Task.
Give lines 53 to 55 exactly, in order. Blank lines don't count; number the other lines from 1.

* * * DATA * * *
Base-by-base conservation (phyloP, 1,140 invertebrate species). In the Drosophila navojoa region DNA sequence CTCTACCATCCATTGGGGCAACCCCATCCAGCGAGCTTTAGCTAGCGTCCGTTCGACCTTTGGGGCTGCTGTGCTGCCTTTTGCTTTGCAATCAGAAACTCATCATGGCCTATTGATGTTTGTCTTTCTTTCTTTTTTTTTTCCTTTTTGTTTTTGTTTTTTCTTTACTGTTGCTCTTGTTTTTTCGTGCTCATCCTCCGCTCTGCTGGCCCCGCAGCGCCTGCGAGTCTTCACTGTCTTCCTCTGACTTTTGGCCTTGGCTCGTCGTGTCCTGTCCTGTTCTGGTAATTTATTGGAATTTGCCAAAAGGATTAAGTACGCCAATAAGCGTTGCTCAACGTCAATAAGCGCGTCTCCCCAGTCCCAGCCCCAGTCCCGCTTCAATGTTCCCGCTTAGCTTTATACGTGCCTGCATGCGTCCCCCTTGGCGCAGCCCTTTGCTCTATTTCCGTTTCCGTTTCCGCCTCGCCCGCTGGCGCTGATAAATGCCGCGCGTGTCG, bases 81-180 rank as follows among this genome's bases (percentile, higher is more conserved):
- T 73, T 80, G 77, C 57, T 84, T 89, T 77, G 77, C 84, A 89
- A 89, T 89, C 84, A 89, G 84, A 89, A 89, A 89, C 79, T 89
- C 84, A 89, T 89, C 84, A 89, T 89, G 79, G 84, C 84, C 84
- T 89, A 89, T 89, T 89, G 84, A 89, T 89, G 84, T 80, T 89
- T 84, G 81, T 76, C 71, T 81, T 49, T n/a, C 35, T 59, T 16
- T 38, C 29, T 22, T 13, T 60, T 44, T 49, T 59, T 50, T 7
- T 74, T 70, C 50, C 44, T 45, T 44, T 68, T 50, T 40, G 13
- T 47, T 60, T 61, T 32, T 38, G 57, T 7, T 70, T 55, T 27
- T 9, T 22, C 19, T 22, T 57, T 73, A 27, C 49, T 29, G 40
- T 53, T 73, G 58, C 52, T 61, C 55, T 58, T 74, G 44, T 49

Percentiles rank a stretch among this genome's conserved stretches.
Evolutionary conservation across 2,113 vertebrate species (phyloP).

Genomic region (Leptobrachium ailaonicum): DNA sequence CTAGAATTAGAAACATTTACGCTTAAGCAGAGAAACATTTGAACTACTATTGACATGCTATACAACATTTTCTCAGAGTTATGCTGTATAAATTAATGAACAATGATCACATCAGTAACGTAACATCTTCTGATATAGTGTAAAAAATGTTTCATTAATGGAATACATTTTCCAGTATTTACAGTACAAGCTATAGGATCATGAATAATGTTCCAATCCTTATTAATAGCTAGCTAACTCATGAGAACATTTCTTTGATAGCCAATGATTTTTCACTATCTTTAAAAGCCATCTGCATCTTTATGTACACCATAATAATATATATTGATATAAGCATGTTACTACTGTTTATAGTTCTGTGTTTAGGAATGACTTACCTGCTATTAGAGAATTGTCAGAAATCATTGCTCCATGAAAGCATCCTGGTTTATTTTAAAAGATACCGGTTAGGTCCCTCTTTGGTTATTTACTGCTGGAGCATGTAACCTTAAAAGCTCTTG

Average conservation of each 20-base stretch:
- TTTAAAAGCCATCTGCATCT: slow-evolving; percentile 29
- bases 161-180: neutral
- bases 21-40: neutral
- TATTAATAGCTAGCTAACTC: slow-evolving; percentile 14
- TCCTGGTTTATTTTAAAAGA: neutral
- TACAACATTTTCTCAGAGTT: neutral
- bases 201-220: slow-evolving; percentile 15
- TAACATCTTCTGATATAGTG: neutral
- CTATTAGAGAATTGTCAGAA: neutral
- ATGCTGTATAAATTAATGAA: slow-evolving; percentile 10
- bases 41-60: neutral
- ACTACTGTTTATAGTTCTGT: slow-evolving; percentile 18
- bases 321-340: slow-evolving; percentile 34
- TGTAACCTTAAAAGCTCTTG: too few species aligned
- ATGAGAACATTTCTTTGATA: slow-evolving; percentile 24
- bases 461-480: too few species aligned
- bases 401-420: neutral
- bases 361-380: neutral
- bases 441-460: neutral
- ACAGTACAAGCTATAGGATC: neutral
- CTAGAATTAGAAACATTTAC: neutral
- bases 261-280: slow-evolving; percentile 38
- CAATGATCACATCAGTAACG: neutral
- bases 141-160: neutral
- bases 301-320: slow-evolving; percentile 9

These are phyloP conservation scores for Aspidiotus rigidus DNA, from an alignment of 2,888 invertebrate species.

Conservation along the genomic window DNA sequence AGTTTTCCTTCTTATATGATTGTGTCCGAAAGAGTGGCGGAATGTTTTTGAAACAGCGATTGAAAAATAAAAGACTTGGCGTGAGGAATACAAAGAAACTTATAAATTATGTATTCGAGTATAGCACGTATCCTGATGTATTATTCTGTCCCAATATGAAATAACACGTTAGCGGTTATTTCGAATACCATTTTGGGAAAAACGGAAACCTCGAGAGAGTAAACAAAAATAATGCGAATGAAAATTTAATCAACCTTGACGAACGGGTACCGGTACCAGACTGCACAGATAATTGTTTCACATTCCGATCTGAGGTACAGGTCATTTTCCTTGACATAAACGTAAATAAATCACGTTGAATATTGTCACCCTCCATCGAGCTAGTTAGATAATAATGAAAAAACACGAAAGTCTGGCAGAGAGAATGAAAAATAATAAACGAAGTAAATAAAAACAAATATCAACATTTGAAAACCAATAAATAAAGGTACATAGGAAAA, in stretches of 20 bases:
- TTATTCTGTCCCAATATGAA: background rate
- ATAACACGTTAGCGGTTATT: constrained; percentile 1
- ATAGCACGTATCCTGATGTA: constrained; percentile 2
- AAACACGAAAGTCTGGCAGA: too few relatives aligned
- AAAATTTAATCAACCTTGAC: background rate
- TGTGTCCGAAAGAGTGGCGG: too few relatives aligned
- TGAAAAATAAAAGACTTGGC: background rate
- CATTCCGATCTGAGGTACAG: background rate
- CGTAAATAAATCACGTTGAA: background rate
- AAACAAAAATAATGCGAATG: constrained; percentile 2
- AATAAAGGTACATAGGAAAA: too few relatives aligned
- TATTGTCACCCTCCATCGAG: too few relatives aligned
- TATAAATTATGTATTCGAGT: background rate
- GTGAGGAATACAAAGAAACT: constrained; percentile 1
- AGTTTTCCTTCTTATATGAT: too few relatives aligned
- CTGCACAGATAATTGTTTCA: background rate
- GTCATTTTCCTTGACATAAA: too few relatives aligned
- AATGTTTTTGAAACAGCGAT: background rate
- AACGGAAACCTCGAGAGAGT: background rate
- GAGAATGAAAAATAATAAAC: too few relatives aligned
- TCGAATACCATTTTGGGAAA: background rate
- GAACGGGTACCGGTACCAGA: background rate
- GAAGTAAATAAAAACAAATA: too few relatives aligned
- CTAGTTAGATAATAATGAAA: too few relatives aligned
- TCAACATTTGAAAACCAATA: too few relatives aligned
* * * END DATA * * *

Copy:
- AATAAAGGTACATAGGAAAA: too few relatives aligned
- TATTGTCACCCTCCATCGAG: too few relatives aligned
- TATAAATTATGTATTCGAGT: background rate